Even though I tried to explain this to the embarrassed sales-person there was nothing he could do about it. I effectively sabotaged myself by implementing that interface even though I knew about the resulting issues. I've had similar smaller issues-and-effects over the years with many of my retail or logistics customers, but nothing as directly blatant as this.

 

As Steve pointed out it goes much deeper than that: there's an untangible side to this. The more defective interfaces I implement, and the more I get paid for implementing defective systems, the less that money it worth. I've noticed an actual decrease of worth over the years I'm getting in return for the money I earned. Which is logical of course: I'm creating less value for the money I earn, so I get less value in return when I spend it. As my customers are not willing to implement better interfaces I have to increase my rates to be able to buy the intended value with the money earned.

So building lousy interfaces is not just directly, but also indirectly, more expensive than building good systems.

 

Alas I'm also just a HomoSaSa and my excuse is: I don't really care much about those systems if the customer is not interested enough to change his architecture. I just live with the fallout. That's why I chose IT: my heart is not in it. If I'd chosen literature, art, trekking, sailing, helicopter piloting, or any of the other things I enjoy (or intend to enjoy in the not so distant future), I'd face a very real problem of compromising my creativity, my enjoyment, my vision of my future what little is left of that vision.

With IT I just have a good laugh at the lunacy in that business :D



Post 2

Wednesday, August 27 - 2:15pmSanction this postReply
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Excellent post, I think you bring up a lot of thought-provoking ideas.  I've always been fascinated with the idea of the Broken Window fallacy, and the lack of creativity people show with regards to the unseen.  I think you could write a whole book about how other big concepts are related to this, but here are my mind's quick ramblings:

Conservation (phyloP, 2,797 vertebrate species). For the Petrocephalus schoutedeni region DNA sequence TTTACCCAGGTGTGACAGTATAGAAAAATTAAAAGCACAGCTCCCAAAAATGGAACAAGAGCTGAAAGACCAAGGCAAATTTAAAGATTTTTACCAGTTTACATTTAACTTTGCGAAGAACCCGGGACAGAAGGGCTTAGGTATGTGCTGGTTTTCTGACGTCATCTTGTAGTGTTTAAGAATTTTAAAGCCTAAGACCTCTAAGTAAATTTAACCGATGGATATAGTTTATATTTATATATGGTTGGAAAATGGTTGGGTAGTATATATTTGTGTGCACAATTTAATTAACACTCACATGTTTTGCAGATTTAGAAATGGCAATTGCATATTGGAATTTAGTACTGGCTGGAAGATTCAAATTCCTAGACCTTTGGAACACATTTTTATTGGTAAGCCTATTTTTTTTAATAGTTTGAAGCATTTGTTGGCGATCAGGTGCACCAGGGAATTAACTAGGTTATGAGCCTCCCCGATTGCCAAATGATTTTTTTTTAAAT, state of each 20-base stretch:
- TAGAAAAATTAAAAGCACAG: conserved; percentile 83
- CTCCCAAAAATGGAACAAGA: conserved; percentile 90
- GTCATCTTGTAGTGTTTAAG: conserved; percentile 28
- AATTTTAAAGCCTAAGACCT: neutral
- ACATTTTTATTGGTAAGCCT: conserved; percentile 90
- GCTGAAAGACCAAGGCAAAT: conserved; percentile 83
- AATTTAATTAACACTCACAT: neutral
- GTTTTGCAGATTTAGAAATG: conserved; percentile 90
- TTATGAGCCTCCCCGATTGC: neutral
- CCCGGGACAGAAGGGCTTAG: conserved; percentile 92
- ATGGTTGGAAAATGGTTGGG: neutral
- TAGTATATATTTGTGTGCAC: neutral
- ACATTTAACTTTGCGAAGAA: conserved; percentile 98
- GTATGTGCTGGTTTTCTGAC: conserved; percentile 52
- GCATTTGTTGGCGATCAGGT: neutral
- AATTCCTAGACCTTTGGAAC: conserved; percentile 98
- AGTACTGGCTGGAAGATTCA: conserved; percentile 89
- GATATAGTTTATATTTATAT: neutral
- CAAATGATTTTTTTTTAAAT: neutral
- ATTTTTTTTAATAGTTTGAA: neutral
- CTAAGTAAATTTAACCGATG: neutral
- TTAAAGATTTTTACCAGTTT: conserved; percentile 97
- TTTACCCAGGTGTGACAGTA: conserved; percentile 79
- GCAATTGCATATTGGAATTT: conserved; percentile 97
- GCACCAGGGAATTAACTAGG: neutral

I think you could work this idea into the nature of momentum in society as well.  Often times, people think they can be inconsistent with policies just in one instance, without considering the momentum that this inconsistency creates and the precedent that is set.

 

Examples of this:

 

1) Inconsistency in advocacy of freedom of speech and privacy creates the precedent for it to further erode in the future.   Why is it that in the case of Phil Robertson, his livelihood should not be threatened based on opinions he gave in public, but in the case of Donald Sterling (a-hole that he may be), we can demand retribution for something he said in the privacy of his own home?

 

2) Military:  Anytime our military uses force, the momentum of the military industrial complex is enhanced.  Often times people think it is only temporary, but this doesn’t end up being the case. 

 

3) Laws:  How often do people who are otherwise small government advocates, and who would easily laugh at how many stupid laws and regulations we have, utter the phrase “there oughtta be a law”. Just in this one case though!...

 

4) Gay marriage:  I’ve always found it interesting that many religious people want to deny the government’s ability to recognize the contract of two people, yet they want to be left completely free from the government’s influence of their own beliefs and rituals.  They set the precedent to use force when they are in the majority, so perhaps they should expect the same treatment the next time they are not in the majority!

 

5) Overtun Window:  Implementing policy without regards to the momentum it will produce creates a new normal, where policies that would currently be abhorrent become more acceptable in the future.